Dealing with a traffic ticket can be a hassle. But if you believe you did nothing wrong, then you have every right under the law to challenge your ticket in court. It is important to understand, however, that the legal process for handling traffic violations can take several weeks or months to complete.
Defendant Represents Himself, Gets Fined $200
Consider this recent traffic ticket case from here in the Houston area. The defendant in this case, who apparently chose to represent himself throughout the process, was ticketed for speeding in December 2015. The police officer who issued the citation later testified in court that he observed the defendant driving “a lot faster” than the posted 45-per-hour speed limit. Based on this observation, the officer then activated his radar, which registered the defendant’s speed at 60 miles per hour. In addition to the officer’s testimony, video footage of the traffic stop, taken from his body and dashboard cameras, was introduced at trial.
As is common practice with traffic violations in Texas, the defendant’s case was initially heard by a municipal court judge, trying the case without a jury. The judge found the defendant guilty of speeding and fined him $200. The defendant then appealed this conviction to the county court, where he could have the case reheard before a jury.
Unfortunately, the jury also found the defendant guilty, and again he was fined $200 in addition to court costs. The defendant then exercised his right to appeal to the Texas First District Court of Appeals. (Appeals from the Houston area are concurrently heard by either the First or 14th district appellate courts.) In December 2017, approximately two years after the original traffic stop, the First District once again affirmed the defendant’s guilt for speeding.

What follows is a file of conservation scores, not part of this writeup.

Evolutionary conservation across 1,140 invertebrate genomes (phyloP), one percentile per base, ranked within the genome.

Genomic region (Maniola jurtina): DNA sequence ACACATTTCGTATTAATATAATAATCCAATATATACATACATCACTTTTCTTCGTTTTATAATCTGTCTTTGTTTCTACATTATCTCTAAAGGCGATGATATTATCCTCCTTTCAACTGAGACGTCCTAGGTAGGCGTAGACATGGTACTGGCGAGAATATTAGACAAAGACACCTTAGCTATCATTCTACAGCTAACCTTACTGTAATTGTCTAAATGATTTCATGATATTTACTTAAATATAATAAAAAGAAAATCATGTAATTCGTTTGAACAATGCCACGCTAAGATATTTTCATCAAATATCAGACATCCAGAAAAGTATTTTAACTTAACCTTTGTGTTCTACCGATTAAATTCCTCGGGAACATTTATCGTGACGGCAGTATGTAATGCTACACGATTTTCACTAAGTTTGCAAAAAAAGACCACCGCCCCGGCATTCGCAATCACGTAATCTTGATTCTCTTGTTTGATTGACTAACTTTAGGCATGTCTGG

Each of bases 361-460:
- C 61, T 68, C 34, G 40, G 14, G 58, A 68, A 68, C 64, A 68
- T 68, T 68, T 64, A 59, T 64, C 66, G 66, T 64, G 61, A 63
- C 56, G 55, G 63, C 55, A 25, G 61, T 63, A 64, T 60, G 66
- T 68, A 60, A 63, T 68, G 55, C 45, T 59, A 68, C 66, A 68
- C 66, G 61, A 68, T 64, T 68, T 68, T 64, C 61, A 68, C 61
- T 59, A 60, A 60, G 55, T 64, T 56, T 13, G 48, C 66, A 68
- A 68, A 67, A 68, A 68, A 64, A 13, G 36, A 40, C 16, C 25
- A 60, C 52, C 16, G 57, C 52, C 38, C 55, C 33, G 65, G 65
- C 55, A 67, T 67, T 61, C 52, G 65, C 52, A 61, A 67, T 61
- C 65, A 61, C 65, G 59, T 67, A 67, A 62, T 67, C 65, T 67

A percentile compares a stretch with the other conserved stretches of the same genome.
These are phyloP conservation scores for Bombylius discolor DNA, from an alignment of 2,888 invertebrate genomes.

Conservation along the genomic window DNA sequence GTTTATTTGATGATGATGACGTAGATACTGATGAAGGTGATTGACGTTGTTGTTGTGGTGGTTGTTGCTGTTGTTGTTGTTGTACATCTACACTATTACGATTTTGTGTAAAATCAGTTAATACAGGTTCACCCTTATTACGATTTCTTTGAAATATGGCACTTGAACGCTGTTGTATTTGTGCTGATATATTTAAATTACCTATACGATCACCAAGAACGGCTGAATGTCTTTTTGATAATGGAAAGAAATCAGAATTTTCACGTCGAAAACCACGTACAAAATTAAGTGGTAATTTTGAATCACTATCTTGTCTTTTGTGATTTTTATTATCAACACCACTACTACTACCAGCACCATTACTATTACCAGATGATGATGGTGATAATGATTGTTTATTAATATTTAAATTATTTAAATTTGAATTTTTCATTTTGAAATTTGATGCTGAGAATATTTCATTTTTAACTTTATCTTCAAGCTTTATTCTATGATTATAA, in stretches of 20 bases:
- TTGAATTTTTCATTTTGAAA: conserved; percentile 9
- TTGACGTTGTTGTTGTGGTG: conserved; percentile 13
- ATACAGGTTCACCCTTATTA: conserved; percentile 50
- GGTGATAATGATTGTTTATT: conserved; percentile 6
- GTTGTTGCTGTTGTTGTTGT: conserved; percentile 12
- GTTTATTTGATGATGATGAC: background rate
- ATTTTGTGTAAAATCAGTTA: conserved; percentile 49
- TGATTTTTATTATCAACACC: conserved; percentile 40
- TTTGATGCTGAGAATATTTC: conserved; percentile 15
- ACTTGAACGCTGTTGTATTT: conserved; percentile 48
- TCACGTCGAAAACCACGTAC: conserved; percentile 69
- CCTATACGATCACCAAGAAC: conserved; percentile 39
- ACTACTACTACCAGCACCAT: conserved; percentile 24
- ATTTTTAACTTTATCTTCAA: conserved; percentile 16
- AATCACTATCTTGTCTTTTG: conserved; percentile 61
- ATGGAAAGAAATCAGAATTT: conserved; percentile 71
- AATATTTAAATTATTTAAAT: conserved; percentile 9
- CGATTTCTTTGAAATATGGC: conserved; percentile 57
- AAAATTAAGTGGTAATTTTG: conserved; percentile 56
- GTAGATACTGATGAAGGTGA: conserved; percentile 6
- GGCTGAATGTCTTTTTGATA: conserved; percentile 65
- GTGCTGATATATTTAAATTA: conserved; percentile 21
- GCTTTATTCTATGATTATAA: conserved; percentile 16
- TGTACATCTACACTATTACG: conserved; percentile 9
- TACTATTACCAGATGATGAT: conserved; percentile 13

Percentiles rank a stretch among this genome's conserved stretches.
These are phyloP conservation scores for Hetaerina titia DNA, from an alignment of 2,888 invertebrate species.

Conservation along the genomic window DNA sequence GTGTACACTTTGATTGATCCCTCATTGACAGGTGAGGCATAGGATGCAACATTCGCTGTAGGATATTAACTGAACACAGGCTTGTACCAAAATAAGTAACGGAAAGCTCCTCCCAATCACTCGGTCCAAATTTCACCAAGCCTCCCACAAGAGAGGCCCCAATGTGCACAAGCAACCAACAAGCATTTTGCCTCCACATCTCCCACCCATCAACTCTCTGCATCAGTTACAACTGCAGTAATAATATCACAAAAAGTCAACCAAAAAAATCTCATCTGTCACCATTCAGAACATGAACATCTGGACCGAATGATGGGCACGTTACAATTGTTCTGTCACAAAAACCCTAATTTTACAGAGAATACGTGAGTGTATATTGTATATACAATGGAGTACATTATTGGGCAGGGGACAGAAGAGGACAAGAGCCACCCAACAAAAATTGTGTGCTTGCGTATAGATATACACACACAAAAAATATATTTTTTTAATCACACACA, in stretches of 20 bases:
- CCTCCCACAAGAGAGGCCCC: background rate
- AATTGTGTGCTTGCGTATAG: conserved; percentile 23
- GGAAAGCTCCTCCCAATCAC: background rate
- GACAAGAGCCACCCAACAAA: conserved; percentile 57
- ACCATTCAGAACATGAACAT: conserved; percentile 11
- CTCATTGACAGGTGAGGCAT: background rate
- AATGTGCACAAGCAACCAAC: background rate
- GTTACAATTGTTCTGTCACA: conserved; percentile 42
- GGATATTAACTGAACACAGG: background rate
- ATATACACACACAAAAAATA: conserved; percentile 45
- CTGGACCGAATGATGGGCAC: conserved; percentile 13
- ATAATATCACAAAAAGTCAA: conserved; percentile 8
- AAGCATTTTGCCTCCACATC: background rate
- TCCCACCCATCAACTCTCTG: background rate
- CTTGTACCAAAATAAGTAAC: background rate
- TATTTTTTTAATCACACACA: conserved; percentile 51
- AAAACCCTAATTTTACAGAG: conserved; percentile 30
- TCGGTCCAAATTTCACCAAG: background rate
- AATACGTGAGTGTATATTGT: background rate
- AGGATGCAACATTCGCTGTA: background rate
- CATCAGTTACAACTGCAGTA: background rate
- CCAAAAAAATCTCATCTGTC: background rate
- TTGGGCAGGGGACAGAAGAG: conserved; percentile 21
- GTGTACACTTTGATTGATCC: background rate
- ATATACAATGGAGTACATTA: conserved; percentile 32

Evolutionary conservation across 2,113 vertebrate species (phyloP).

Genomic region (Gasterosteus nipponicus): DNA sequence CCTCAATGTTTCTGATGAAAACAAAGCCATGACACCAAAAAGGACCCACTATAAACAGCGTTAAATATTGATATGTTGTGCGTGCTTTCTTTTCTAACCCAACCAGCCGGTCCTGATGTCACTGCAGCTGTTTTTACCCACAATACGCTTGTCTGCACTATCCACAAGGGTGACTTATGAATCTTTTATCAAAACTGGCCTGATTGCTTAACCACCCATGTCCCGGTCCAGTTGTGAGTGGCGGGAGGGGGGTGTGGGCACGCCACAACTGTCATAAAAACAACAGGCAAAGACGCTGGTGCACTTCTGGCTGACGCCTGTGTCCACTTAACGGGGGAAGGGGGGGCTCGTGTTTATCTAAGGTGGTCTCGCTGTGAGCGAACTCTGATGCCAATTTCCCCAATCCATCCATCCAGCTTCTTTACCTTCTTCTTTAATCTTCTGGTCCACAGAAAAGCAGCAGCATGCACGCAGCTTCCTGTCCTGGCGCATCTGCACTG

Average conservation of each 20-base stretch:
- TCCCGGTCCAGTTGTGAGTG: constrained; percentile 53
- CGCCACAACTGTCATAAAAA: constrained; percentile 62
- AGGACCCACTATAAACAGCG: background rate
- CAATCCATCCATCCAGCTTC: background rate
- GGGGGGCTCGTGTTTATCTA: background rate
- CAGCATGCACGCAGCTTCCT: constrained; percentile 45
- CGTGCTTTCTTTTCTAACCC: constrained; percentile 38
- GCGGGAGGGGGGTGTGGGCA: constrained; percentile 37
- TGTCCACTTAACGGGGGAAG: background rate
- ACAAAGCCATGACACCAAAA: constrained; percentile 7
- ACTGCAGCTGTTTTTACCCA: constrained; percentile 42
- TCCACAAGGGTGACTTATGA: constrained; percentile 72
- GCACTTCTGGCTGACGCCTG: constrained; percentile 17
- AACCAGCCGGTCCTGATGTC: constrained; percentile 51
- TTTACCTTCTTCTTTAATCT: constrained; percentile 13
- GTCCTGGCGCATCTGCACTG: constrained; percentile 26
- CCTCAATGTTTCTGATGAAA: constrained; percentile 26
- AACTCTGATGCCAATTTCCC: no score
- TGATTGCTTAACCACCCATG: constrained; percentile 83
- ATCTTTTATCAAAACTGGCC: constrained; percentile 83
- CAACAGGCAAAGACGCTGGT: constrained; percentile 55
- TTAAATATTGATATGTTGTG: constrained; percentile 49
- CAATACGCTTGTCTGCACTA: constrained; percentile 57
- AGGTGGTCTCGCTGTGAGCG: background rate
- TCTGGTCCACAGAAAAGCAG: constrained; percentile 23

In fact, the appeals court refused to consider some of the defendant’s arguments on appeal because he failed to properly raise them before the lower courts. For instance, the defendant said he never received “sufficient notice” of the traffic law he was charged with violating. The First District said the defendant “waived this argument” because he failed to make his objection to the purported lack of notice before the trial began. As a general rule, you cannot raise a new argument for the first time on appeal.
Similarly, the First District dismissed the defendant’s contention that the county court improperly instructed the jury. Once again, the defendant “did not preserve this argument” by raising it before the trial court. Finally, the appeals court rejected the defendant’s claim there was insufficient evidence to support his conviction. The officer’s testimony–combined with the defendant’s own admission he was driving above the speed limit–was more than enough to sustain the jury’s finding of guilt “beyond a reasonable doubt.”
Do Not Fight a Traffic Ticket Alone
Even when it comes to something like a traffic ticket, you should never attempt to represent yourself in court. It is far too easy to misunderstand or overlook important procedural rules that can doom your defense. This is why if you have received a ticket and want to challenge it, you should engage the services of an experienced Houston traffic violations attorney. Contact the Law Offices of Tad Nelson & Associates at (281) 280-0100 to speak with a member of our legal team today.